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The Yellow Admiral

Patrick O'Brian's Aubrey-Maturin tales are widely acknowledged to be the greatest series of historical novels ever written. All eighteen books are being re-issued in hardback by HarperCollins with stunning new jackets to coincide with a new film based on the adventures, and to introduce these modern classics to a new generation. The Yellow Admiral -- the eighteenth novel in the sequence hailed as the greatest series of historical novels ever written -- sets the fall and rise of Jack Aubrey in brilliant counterpoint to the fall and rise of Napoleon Bonaparte. Life ashore may once again be the undoing of Jack Aubrey. Even Jack's exploits at sea turn sour in the storm waters off Brest. Worst of all, in the spring of 1814 peace breaks out. But Stephen Maturin returns from a mission in France with news that the Chileans require the service of English officers. Jack is savouring this reprieve for his career when he receives an urgent despatch ordering him to Gibraltar: Napoleon has escaped from Elba.
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About the Author

Patrick O'Brian, one of our greatest contemporary novelists, is the author of the acclaimed Aubrey--Maturin tales and the biographer of Joseph Banks and Picasso. His first novel, Testimonies, and his Collected Short Stories have recently been republished by HarperCollins. In 1995 he was the first recipient of the Heywood Hill Prize for a lifetime's contribution to literature. In the same year he was awarded the CBE. In 1997 he received an honorary doctorate of letters from Trinity College, Dublin. He died in January 2000 at the age of 85.


As befits a popular and enduring fictional hero, Captain Jack Aubrey of the Royal Navy is besieged on all sides in the 18th installment of O'Brian's splendid 19th-century historical adventure series (The Commodore, etc.). Jack is fighting expensive, possibly ruinous, legal battles with slavers, as well as with rich landowners trying to enclose common lands around his family estate. He must also deal with a Navy superior with a financial interest in the enclosure, who is trying to wreck Jack's career. (If a captain becomes an admiral without a command he is "in the cant phrase... yellowed"). Jack, on blockade duty off Brittany, frets that the impending peace will indeed yellow him; and he's also in for some rough marital weather with his wife, Sophie. Meanwhile, the series' other hero, Irish-Catalan physician Stephen Maturin, who's Jack's best friend, connects in "the dark of the moon" with Chilean independence leaders who may hire Jack to head their own young navy. O'Brian is at the top of his elegant form here. He offers a wealth of sly humor (Navy officers' talk is "really not fit for mixed company because of its profoundly nautical character"), some splendid set pieces (a bare-knuckle boxing match, lively sea actions), characters who are palpably real and, as always, lapidary prose. This is splendid storytelling from a true master. Major ad/promo. (Oct.)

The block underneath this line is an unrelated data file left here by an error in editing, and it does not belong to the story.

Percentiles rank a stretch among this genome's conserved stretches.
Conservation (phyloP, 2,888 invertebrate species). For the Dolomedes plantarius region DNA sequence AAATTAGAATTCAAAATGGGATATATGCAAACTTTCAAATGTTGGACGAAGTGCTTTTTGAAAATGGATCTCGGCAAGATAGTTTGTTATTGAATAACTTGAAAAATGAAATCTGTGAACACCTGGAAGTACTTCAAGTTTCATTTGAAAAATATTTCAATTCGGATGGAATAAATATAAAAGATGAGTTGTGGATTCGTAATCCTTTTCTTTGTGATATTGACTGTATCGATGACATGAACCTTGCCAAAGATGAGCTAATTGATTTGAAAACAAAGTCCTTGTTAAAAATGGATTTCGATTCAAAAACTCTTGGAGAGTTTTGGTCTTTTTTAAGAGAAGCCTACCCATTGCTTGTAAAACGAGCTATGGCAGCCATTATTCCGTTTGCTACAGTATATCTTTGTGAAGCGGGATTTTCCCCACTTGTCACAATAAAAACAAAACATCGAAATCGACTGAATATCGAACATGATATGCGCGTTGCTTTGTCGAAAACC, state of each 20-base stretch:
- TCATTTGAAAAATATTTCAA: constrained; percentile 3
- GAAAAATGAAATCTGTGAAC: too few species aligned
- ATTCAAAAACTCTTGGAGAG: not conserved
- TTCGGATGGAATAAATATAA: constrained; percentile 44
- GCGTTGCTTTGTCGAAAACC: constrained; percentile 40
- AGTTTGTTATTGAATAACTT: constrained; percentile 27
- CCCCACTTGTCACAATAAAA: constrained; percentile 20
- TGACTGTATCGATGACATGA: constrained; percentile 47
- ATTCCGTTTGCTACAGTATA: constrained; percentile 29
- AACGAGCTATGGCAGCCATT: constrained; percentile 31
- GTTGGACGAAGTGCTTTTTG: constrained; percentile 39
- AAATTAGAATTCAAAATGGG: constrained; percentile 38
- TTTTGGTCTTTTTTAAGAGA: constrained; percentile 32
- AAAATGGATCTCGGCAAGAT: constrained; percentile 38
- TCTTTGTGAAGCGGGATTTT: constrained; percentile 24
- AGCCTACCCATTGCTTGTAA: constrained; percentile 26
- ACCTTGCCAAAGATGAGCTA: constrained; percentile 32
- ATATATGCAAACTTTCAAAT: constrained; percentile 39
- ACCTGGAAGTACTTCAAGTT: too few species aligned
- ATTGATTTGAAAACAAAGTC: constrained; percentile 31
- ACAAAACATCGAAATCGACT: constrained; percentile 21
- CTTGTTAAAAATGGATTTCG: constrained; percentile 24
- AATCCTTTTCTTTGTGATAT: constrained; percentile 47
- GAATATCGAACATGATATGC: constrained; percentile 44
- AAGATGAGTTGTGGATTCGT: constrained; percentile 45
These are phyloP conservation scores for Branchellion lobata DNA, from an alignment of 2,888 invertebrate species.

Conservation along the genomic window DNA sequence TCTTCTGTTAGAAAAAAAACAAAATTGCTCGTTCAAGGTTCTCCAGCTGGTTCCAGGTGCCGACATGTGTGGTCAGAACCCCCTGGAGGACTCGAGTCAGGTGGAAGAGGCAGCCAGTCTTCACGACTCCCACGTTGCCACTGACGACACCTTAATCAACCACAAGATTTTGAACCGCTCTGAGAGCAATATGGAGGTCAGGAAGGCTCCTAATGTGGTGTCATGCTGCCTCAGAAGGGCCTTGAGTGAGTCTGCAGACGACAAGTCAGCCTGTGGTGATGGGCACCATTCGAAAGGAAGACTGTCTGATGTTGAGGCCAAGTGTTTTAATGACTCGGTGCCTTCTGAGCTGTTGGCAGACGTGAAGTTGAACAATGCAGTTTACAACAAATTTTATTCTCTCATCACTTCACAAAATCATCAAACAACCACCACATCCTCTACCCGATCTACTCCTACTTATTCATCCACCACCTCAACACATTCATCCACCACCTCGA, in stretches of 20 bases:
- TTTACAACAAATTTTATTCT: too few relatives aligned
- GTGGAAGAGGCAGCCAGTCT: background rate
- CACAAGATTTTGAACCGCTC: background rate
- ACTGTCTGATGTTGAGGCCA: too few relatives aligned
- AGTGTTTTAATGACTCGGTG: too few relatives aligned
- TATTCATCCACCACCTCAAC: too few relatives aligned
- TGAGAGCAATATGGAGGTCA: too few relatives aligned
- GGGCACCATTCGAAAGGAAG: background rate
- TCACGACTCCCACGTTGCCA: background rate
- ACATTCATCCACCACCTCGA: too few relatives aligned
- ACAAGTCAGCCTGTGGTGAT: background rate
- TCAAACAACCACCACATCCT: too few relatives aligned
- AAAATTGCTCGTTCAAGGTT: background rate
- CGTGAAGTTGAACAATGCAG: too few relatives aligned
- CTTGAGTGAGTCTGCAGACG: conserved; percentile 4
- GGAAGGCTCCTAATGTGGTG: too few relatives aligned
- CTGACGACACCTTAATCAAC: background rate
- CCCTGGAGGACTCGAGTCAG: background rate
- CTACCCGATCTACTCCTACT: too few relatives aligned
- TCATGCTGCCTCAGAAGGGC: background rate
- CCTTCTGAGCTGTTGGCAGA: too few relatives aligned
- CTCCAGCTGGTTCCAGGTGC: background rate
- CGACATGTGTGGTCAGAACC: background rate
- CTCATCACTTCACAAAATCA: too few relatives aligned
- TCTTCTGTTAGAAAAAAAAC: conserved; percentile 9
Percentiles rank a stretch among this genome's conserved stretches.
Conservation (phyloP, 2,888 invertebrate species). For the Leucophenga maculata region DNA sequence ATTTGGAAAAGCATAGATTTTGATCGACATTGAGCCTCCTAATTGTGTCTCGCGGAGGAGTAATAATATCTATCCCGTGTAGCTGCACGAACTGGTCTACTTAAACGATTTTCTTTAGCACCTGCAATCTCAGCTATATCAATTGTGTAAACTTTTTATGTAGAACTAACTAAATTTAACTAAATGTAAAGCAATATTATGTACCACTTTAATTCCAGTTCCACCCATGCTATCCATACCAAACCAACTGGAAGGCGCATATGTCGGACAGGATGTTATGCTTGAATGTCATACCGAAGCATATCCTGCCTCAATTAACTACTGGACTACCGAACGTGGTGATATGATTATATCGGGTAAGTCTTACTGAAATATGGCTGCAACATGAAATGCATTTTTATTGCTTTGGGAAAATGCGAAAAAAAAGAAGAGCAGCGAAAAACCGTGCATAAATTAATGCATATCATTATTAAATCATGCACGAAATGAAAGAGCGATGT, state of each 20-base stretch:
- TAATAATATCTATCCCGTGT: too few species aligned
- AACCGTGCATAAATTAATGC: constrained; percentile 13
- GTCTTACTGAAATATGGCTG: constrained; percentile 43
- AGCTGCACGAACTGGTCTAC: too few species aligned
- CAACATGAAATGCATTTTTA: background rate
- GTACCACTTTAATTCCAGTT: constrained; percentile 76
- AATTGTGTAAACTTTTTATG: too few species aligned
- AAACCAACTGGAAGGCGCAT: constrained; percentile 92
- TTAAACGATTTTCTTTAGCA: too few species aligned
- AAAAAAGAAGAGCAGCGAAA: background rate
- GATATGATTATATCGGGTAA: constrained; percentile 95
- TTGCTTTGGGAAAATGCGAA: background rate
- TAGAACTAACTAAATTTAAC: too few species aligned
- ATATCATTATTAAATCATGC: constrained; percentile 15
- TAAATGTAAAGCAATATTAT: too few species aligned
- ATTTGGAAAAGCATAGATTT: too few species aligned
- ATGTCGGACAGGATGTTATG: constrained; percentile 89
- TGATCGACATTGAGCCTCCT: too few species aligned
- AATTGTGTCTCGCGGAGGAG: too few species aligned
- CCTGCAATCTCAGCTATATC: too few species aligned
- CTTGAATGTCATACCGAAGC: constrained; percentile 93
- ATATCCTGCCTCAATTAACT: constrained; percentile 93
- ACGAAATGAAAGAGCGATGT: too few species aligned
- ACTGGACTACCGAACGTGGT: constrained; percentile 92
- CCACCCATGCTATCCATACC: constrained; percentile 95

'... full of the energy that comes from a writer having struck a vein... Patrick O'Brian is unquestionably the Homer of the Napoleonic wars.' James Hamilton-Paterson 'You are in for the treat of your lives. Thank God for Patrick O'Brian: his genius illuminates the literature of the English language, and lightens the lives of those who read him.' Kevin Meyers, Irish Times 'In a highly competitive field it goes straight to the top. A real first-rater.' Mary Renault 'I never enjoyed a novel about the sea more. It is not only that the author describes the handling of a ship of 1800 with an accuracy that is as comprehensible as it is detailed, a remarkable feat in itself. Mr O'Brian's three chief characters are drawn with no less sympathy that the vessels he describes, a rare achievement save in the greatest of writers of this genre. It deserves the widest readership.' Irish Times

In this sequel to The Commodore, Jack Aubrey gratefully leaves behind his messy life ashore to pursue Napoleon, who has escaped from Gibraltar.

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